Just in case you read nothing else on this page, let me blurt out the secret of these muffins: There’s no butter, no oil, and no added sugar. We’re talking zero granulated sugar, zero maple syrup, zero honey and zero sweeteners.
If I had to pick one food-related thing that makes me unbelievably frustrated, it would be the following: Foods that seem like they’re healthy, but aren’t. Things such as granola, salad dressing and muffins all look and sound innocent enough, but more often then not, people find ways to load them up with (bad) fats and sugar. So one of my aspirations for this blog is to re-claim these unhealthy foods as healthy!
Well, with the exception of salad dressing – I may stretch the definition of breakfast to unusual lengths, but the thought of having salad dressing at breakfast-time is a step to far (even for me).
Muffins always look so adorable and innocuous. Lacking the swirls of frosting of their fancier cousin, the cupcake, muffins seem like a good choice for breakfast – or for when you get the mid-morning munchies. But, for reasons that I don’t understand, most muffin recipes (and almost all commercially sold ones) are absolutely loaded with vegetable oil (or worse, butter) and added sugar. It’s not fair – what happened to my adorable muffins!?
Of course, there’s nothing wrong with having these standard muffins as an “occasional” food, just like there’s nothing wrong with having the occasional piece of cake or pile of peanut butter cups (my weakness). However, if you’re like me, you don’t want to have muffins occasionally – you want them now! In all seriousness, I bake muffins nearly every single week.
Since there’s no way in hell that I’m going to reduce the amount of muffins that I consume, I’ve been experimenting with making them not only “healthier”, but downright healthy. My other muffin recipes have come close, using no butter or oil and only a relatively small amount of maple syrup. But I’ve finally made a muffin recipe that uses no maple syrup at all! Plus, there’s more oats than flour in these un-bad boys (the way it should be).
So there – I’m re-claiming my precious muffins from the dark side!
I’ve also been experimenting with some other baked goods. Last week I made healthy oatmeal cookies, which I brought to a high school debating coaching session that I do on Friday afternoons (that was my mystery, non-muffin food that I alluded to on my last muffin post). Those went down really well, so I would’ve posted the cookie recipe except my photos of them were terrible! Ugh. Oh well, that just means I’ll have to bake more cookies (and take better pictures next time). Poor me ;)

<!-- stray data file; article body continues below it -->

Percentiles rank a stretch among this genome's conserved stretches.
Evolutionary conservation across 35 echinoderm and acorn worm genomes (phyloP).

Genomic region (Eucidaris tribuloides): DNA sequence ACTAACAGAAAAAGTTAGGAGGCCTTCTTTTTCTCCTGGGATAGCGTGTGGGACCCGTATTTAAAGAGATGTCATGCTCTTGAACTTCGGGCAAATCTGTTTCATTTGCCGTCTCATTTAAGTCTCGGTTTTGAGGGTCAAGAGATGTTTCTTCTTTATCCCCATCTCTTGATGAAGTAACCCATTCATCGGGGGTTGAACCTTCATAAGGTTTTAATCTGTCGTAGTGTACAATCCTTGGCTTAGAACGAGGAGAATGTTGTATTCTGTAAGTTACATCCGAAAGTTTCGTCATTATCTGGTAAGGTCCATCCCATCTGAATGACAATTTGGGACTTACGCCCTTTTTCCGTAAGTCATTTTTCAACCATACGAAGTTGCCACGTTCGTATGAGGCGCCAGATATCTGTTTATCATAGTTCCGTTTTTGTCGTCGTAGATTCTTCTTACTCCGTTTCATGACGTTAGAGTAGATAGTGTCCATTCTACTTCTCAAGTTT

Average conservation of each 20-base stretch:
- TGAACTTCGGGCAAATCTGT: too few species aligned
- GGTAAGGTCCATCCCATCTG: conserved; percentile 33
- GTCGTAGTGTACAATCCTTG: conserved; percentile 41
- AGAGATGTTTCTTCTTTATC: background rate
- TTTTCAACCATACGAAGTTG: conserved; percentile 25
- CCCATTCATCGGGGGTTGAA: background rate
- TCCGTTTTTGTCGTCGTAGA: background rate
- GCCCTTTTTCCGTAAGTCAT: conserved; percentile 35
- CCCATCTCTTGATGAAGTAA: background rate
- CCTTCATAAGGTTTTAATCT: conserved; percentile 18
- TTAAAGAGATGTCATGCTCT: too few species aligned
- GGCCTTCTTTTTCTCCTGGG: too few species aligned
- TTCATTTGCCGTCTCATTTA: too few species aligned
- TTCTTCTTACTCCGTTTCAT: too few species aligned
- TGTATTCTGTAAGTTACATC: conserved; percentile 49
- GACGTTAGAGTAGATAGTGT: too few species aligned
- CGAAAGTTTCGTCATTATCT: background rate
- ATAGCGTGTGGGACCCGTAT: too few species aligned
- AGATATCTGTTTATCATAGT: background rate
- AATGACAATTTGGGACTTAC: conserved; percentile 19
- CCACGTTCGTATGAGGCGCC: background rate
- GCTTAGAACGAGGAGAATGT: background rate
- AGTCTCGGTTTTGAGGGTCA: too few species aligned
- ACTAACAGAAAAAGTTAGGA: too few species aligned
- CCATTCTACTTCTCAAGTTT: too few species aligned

I try not to complain or rant too much on this blog, but sometimes I can’t help myself.
While I’m on the topic of healthy food, I just wanted to say that I really feel for Michelle Obama. She seems to be trying so hard to do something about the state of America’s health, but is facing so much resistance! If you’ve been following the arguments about the school lunch programs, you’ll know that the First Lady’s attempt to make public schools serve healthier food has been a long, arduous road. New nutrition standards for schools were passed in 2010, but House Republicans are currently trying to have these scaled back.
Looking at the new standards (which were already made more lenient in 2011), they’re hardly forcing students to eat bucket-loads of kale. The tomato sauce on pizza counts as a serving of vegetables. What the what!? Tomatoes aren’t even vegetables, people!
The changes seem pretty logical to me – it’s mostly replacing candy and soda with fruit and low-fat milk. Also, white bread’s replaced with whole-wheat. and deep-fried fries are replaced with baked fries. Nothing too radical there.
I’m someone who watches quite a bit of Fox News – not because I agree with them (I don’t), but because it’s really entertaining. Either last week or the week before I saw this segment about how Michelle Obama was creating a “nanny state” and was “telling kids what to eat”.